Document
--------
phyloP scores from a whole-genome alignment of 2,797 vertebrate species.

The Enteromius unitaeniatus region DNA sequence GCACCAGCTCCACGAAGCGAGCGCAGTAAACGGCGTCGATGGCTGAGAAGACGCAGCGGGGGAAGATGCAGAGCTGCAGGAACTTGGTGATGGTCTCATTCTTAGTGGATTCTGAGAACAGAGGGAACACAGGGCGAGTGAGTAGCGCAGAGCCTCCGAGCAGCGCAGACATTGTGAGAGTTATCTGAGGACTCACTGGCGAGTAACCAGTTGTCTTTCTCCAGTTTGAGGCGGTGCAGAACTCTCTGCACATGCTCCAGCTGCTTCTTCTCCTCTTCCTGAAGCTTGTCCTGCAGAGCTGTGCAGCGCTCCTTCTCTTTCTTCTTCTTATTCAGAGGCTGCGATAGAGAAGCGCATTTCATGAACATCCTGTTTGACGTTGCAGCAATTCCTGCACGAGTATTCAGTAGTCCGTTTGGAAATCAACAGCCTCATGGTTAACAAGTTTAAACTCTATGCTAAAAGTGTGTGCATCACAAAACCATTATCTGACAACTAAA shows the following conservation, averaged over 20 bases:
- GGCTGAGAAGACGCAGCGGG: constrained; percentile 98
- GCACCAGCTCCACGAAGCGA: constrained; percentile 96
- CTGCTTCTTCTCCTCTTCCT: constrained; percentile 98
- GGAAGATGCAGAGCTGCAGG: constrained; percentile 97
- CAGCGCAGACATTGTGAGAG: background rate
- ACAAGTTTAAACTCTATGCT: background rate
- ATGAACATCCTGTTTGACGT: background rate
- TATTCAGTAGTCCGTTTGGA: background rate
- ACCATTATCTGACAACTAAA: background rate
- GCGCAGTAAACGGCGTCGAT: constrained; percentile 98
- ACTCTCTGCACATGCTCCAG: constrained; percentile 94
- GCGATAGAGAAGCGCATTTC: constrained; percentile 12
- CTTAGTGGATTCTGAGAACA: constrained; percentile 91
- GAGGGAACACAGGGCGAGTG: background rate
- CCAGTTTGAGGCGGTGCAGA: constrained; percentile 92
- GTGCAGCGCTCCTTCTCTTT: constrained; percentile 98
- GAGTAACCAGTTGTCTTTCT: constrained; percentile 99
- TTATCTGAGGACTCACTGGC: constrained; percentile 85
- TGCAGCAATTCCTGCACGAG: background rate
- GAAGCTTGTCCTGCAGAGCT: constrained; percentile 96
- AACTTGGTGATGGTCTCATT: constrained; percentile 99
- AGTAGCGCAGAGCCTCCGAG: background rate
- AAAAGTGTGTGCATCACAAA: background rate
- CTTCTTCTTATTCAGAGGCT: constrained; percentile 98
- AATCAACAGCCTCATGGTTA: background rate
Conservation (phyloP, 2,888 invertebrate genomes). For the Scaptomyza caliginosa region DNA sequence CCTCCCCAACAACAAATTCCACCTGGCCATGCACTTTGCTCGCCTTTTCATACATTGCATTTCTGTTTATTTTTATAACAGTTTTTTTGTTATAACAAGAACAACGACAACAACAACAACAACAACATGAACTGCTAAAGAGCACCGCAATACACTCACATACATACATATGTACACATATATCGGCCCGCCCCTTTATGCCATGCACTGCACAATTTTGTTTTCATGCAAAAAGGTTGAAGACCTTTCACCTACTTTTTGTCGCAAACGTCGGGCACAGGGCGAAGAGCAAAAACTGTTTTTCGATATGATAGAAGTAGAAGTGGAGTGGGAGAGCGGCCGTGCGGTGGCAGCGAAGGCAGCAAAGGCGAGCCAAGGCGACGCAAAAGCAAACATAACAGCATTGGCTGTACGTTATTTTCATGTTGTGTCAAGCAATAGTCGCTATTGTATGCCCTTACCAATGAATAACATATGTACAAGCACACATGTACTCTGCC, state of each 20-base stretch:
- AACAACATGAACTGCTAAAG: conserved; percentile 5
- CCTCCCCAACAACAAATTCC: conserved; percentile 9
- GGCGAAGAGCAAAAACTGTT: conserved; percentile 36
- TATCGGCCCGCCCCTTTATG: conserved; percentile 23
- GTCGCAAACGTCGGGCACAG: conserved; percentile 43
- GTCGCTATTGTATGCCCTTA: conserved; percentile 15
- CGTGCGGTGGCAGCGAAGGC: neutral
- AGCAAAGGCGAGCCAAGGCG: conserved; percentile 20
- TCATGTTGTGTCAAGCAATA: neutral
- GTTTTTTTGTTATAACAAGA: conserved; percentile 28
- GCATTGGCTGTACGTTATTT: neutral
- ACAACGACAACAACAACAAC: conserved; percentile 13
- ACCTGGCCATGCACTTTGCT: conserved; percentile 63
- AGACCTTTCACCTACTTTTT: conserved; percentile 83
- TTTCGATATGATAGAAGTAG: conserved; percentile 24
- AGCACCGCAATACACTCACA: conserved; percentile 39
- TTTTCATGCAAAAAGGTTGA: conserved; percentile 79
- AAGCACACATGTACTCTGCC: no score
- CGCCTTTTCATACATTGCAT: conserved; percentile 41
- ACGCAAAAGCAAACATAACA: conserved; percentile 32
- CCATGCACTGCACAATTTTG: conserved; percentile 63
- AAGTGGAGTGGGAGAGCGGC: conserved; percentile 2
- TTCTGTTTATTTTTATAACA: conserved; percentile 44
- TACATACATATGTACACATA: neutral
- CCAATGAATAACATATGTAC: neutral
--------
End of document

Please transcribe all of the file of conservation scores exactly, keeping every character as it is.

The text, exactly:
phyloP scores from a whole-genome alignment of 2,797 vertebrate species.

The Enteromius unitaeniatus region DNA sequence GCACCAGCTCCACGAAGCGAGCGCAGTAAACGGCGTCGATGGCTGAGAAGACGCAGCGGGGGAAGATGCAGAGCTGCAGGAACTTGGTGATGGTCTCATTCTTAGTGGATTCTGAGAACAGAGGGAACACAGGGCGAGTGAGTAGCGCAGAGCCTCCGAGCAGCGCAGACATTGTGAGAGTTATCTGAGGACTCACTGGCGAGTAACCAGTTGTCTTTCTCCAGTTTGAGGCGGTGCAGAACTCTCTGCACATGCTCCAGCTGCTTCTTCTCCTCTTCCTGAAGCTTGTCCTGCAGAGCTGTGCAGCGCTCCTTCTCTTTCTTCTTCTTATTCAGAGGCTGCGATAGAGAAGCGCATTTCATGAACATCCTGTTTGACGTTGCAGCAATTCCTGCACGAGTATTCAGTAGTCCGTTTGGAAATCAACAGCCTCATGGTTAACAAGTTTAAACTCTATGCTAAAAGTGTGTGCATCACAAAACCATTATCTGACAACTAAA shows the following conservation, averaged over 20 bases:
- GGCTGAGAAGACGCAGCGGG: constrained; percentile 98
- GCACCAGCTCCACGAAGCGA: constrained; percentile 96
- CTGCTTCTTCTCCTCTTCCT: constrained; percentile 98
- GGAAGATGCAGAGCTGCAGG: constrained; percentile 97
- CAGCGCAGACATTGTGAGAG: background rate
- ACAAGTTTAAACTCTATGCT: background rate
- ATGAACATCCTGTTTGACGT: background rate
- TATTCAGTAGTCCGTTTGGA: background rate
- ACCATTATCTGACAACTAAA: background rate
- GCGCAGTAAACGGCGTCGAT: constrained; percentile 98
- ACTCTCTGCACATGCTCCAG: constrained; percentile 94
- GCGATAGAGAAGCGCATTTC: constrained; percentile 12
- CTTAGTGGATTCTGAGAACA: constrained; percentile 91
- GAGGGAACACAGGGCGAGTG: background rate
- CCAGTTTGAGGCGGTGCAGA: constrained; percentile 92
- GTGCAGCGCTCCTTCTCTTT: constrained; percentile 98
- GAGTAACCAGTTGTCTTTCT: constrained; percentile 99
- TTATCTGAGGACTCACTGGC: constrained; percentile 85
- TGCAGCAATTCCTGCACGAG: background rate
- GAAGCTTGTCCTGCAGAGCT: constrained; percentile 96
- AACTTGGTGATGGTCTCATT: constrained; percentile 99
- AGTAGCGCAGAGCCTCCGAG: background rate
- AAAAGTGTGTGCATCACAAA: background rate
- CTTCTTCTTATTCAGAGGCT: constrained; percentile 98
- AATCAACAGCCTCATGGTTA: background rate
Conservation (phyloP, 2,888 invertebrate genomes). For the Scaptomyza caliginosa region DNA sequence CCTCCCCAACAACAAATTCCACCTGGCCATGCACTTTGCTCGCCTTTTCATACATTGCATTTCTGTTTATTTTTATAACAGTTTTTTTGTTATAACAAGAACAACGACAACAACAACAACAACAACATGAACTGCTAAAGAGCACCGCAATACACTCACATACATACATATGTACACATATATCGGCCCGCCCCTTTATGCCATGCACTGCACAATTTTGTTTTCATGCAAAAAGGTTGAAGACCTTTCACCTACTTTTTGTCGCAAACGTCGGGCACAGGGCGAAGAGCAAAAACTGTTTTTCGATATGATAGAAGTAGAAGTGGAGTGGGAGAGCGGCCGTGCGGTGGCAGCGAAGGCAGCAAAGGCGAGCCAAGGCGACGCAAAAGCAAACATAACAGCATTGGCTGTACGTTATTTTCATGTTGTGTCAAGCAATAGTCGCTATTGTATGCCCTTACCAATGAATAACATATGTACAAGCACACATGTACTCTGCC, state of each 20-base stretch:
- AACAACATGAACTGCTAAAG: conserved; percentile 5
- CCTCCCCAACAACAAATTCC: conserved; percentile 9
- GGCGAAGAGCAAAAACTGTT: conserved; percentile 36
- TATCGGCCCGCCCCTTTATG: conserved; percentile 23
- GTCGCAAACGTCGGGCACAG: conserved; percentile 43
- GTCGCTATTGTATGCCCTTA: conserved; percentile 15
- CGTGCGGTGGCAGCGAAGGC: neutral
- AGCAAAGGCGAGCCAAGGCG: conserved; percentile 20
- TCATGTTGTGTCAAGCAATA: neutral
- GTTTTTTTGTTATAACAAGA: conserved; percentile 28
- GCATTGGCTGTACGTTATTT: neutral
- ACAACGACAACAACAACAAC: conserved; percentile 13
- ACCTGGCCATGCACTTTGCT: conserved; percentile 63
- AGACCTTTCACCTACTTTTT: conserved; percentile 83
- TTTCGATATGATAGAAGTAG: conserved; percentile 24
- AGCACCGCAATACACTCACA: conserved; percentile 39
- TTTTCATGCAAAAAGGTTGA: conserved; percentile 79
- AAGCACACATGTACTCTGCC: no score
- CGCCTTTTCATACATTGCAT: conserved; percentile 41
- ACGCAAAAGCAAACATAACA: conserved; percentile 32
- CCATGCACTGCACAATTTTG: conserved; percentile 63
- AAGTGGAGTGGGAGAGCGGC: conserved; percentile 2
- TTCTGTTTATTTTTATAACA: conserved; percentile 44
- TACATACATATGTACACATA: neutral
- CCAATGAATAACATATGTAC: neutral